Here’s the rule as of today: Substantial Damage” means damage of any origin sustained by a structure whereby the cost of restoring the structure to its before damaged condition would equal or exceed 50% of the market value of the structure before the damage occurred.
Here’s what your employees at P&Z want now:
P and Z proposes to add the following: Substantial damage also means flood-related damages sustained by a structure on two separate occasions during a 10-year period for which the cost of repairs at the time of each such flood event, on the average, equals or exceeds 25 percent of the market value of the structure before the damage occurred.
This goes way beyond FEMA requirements and, as noted, is a spit in the face of all the property owners who attended last November’s FEMA workshop. P&Z “employees”Diane Fox and Katie Blankley enjoy doing that.
The other change your P&Z wants to accomplish next Tuesday power to force homeowners to pay for outside consultants who will be hired by the P&Z to challenge your application. This won’t just slam Old Greenwich homeowners, although they will certainly be punished for daring to request doing anything with their property, it is intended to hit every property owner anywhere in town.
Tuesday night’s your chance to yell and scream. Will these people listen? Not voluntarily; bring pitchforks to improve their hearing.
We’ll just keep our yacht club, thank you
Stamford kills Bridgewater’s headquarters deal. I never thought much of using $115 million in taxpayers’ money to lure the world’s most profitable hedge fund from Westport to Stamford, but turning down a 750,000 sq.ft., $800,000,000 project with the jobs and taxes it would bring seems counterintuitive for a city struggling to attract corporate tenants.
Oregon governor cuts short interview when questioned about the failure of his state’s version of ObamaCare and his aide’s alleged improprieties: “I know nothing!”
The interview was cut short, however, soon after KATU asked about Kitzhaber’s knowledge of problems with Carolyn Lawson. Lawson, who as Chief Information Officer was responsible for the website’s technical development, resigned for “personal reasons” in November.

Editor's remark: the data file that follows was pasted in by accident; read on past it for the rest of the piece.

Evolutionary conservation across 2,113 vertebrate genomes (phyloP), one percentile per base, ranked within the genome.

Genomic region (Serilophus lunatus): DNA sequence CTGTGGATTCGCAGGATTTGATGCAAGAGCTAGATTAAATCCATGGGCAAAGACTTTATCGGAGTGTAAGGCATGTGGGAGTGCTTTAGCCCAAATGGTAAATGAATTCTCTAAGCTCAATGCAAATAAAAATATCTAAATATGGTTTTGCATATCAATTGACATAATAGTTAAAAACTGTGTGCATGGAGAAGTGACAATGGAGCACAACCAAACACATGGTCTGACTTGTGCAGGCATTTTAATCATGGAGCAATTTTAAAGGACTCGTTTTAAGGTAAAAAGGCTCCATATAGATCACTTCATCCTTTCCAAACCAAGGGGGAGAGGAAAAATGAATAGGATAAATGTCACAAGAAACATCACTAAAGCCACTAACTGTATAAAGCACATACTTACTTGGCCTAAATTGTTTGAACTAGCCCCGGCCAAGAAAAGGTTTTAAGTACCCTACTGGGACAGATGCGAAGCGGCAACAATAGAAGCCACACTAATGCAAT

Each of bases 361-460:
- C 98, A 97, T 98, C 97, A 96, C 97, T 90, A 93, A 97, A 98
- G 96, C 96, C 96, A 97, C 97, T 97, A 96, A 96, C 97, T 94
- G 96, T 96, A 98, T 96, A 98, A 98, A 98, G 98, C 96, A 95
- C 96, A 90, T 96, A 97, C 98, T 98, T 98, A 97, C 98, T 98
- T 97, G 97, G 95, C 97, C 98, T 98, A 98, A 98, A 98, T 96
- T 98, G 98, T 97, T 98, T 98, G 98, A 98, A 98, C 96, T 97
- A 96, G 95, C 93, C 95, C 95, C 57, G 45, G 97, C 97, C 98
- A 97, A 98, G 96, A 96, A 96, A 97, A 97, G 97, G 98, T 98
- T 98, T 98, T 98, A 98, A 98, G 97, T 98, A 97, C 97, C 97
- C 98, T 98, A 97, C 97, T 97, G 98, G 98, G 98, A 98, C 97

The governor claimed he didn’t know of problems with Lawson until late last year.
But in December 2012, Rep. Patrick Sheehan sent an email to the governor’s office that KATU’s Investigators recently unearthed.
The email questioned Lawson’s decision-making, accused her of presenting fraudulent testimony in a legislative hearing and speculated about her ties to Oracle, the company paid tens of millions of dollars to help with the project’s technical aspects.
Kitzhaber denied having seen the email, despite his legislative director having responded “You have raised some serious allegations, and I will make sure that we get his into the right hands in addition to the Governor.”
Kitzhaber told KATU on Thursday that the allegations never made it to his desk.
“In late October was when I first learned about the problems,” Kitzhaber said. “I had (the email) come to my office, but I didn’t see it.”
Pie$e by pie$e
Bids for the new firehouse have come in “at budget” and a contractor will be named shortly. That’s fine, and I’m glad to hear it, but this part referring to the limestone facade that we painstakingly preserved and are still storing, all as a meaningless, but expensive nod to the historical society crowd, caught my eye:
Tesei said that after reviewing the bids, contractors have indicated that it may not be possible to use the 70-plus year-old slabs of limestone that were part of the facade of the original headquarters. Part of the new project was to incorporate the limestone as an historic element to the building.
It was pointed out at the time (here, among other places) that taking off the limestone piece by piece and reusing it would be far more expensive than demolishing it along with the rest of the building and replacing it with “new” (most limestone’s at least a couple of million years old, so “new” is a figurative term), but the preservationists wanted a symbolic victory so Tesei, at taxpayers’ expense, gave them one.
Now we know what we already knew: it was a waste of money.
Jackass pass, Wind Rivers. I climbed this in 1973, little realizing that the name would become a memorial to future rulers
The EPA? Yes indeed, they just decreed that a million acres in Wyoming’s Wind River Mountains belongs to the Shoshones, according to the Clean Air Act. For the first couple of hundred years of this country, we had a constitution, and the powers of government were strictly delineated. In a way, they still are today, but those powers have all been assumed by Obama.